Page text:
Backstory

Google Pagespeed Tools I wanted to a to fully optimize my website for performance, and get the maximum google pagespeed score (and hopefully a good position in the search engine!). Google insights was telling me I had a lot of unused CSS in the main templates that I purchased and I set about optimising them by removing the unused code.

It wasn’t long before I realised just how tedious a process this would be, after about half an hour I had calculated it would take about 40 hours work to properly remove all the CSS (it was a fairly complicated site --- https://petcare.management), and being a developer I probably underestimated that ;P because I’d have to then re-test all the pages in the site to make sure they still work properly.

So, I looked to find a tool that could do this automatically. What I found was several groups of tools:


Online Tools

Online tools, like unused-css.com wanted to charge me between $25 and $75 per month for the use of the tool. You must be kidding me. While I am happy to pay something fair, this is a one off affair for this website and I’m not paying that much to subscribe to something I'll use pretty infrequently – and also it’s limited by “scans” as well, for $25 I could only scan my code 15 times per month and like most developers I tend to scan/edit/check, scan/edit/check so there are typically a few cycles

Worst of all, those were online anyway, so frankly pointless as my site requires the user to login to see most pages, which the scanner isn’t going to see for $25 per month.

Ok actually those things were not the worst things. The major problem was my projects always have plenty of pages and dynamic popups which you only access IF you click certain buttons or have certain scenarios in your code, right? Like a ‘save changes’ popup which is styled to look nice.. or a thank-you payment page… but the scanner is not going to be able to see that, unless it completes a purchase or the user makes changes. When I used those tools I found they completely broke my website look and feel and there were so many breaks it was really time consuming to get my website looking correct again.

So basically I ruled out online scanners except for simple single page website that have no popups or interactions that might be styled with css.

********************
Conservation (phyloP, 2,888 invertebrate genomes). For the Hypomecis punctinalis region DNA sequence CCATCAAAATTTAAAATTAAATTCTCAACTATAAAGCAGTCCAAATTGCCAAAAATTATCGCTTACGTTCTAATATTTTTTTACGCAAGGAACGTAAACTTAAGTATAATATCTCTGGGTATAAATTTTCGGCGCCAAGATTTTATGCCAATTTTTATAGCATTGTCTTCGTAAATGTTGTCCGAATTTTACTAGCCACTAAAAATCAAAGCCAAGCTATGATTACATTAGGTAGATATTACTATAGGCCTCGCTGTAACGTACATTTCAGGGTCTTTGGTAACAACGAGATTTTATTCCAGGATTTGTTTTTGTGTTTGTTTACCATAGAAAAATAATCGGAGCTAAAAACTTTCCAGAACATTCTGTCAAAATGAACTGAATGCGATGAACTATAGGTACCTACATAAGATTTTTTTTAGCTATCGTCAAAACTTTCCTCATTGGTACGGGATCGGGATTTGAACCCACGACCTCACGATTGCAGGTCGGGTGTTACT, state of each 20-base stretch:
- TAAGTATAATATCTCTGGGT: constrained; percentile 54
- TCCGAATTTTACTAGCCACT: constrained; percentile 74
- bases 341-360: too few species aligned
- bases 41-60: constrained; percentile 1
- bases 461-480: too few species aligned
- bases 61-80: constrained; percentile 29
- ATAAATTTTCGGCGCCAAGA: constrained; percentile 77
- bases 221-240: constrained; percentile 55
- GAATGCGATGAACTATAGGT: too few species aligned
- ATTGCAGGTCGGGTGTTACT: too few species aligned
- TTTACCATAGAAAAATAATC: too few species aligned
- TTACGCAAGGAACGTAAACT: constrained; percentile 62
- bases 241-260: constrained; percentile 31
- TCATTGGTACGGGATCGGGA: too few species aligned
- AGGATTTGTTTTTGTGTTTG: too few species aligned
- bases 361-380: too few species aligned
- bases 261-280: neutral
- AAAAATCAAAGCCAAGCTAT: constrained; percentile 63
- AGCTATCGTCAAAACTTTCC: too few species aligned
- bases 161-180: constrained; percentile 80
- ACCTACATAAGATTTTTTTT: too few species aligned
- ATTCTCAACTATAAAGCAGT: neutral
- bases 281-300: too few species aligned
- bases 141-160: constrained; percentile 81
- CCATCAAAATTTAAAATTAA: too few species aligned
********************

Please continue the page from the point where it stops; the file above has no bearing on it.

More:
Build / Pipeline Tools For Removing Unused CSS

I also found several build pipeline tools, like uncss, purge css or purify css some of which are now pretty old (e.g. not touched in about 5 years), kind of a neat idea but fundamentally wasn’t really that great for me anyway - I don’t want my developers maintaining a massive CSS file wondering what is used and what is not, I want that unused code removed once and then have a clean, readable maintainable CSS file of just the CSS I actually use.

Build tools are better for the minification aspects, not the removal which only needs to happen once! Not every single time I build the app… and I’m too lazy to spend a lot of time trying to configure this type of tool into my build process anyway.. I wanted to remove it once and be done with it


Devtools

I also found some tools like google chrome devtools which has a code coverage feature on the coverage tab. At first I was very excited about this, as this very cool feature puts a nice bar beside which CSS code used and which isn't - great for fine tuning.

Unfortunately this suffers from the same major problem as the online tools, it can’t identify (or remove, or comment out..) the CSS correctly because it is only considering one single HTML file.

It constantly marks bits of CSS as “unused” when I know very well that CSS is used, just not on the page I happen to be viewing right now..

Still, it's a great idea and especially useful for single page sites or independent pages with no other stylesheets. You can access it via the 3 vertical dots and the code coverage tab.

Chrome devtools shows unused css code Chrome devtools shows unused css code


Developers will be Developers

So, like a typical developer I built my own tool for my own use. I’ve decided to make it completely free although would love some donations or sponsorship to cover the cost of the hosting etc.

The difference with my tool is because you download it, it can consider all the relevant code not just one file, and identify the CSS across your whole project. It won’t be perfect because I’ve erred on the safe side.. eg. If it finds some CSS code it things might be referenced it keeps it, but code that is definitely not needed can be either automatically removed or commented out. Hope you find it helpful, please contact me with any issues you encounter; feedback is appreciated.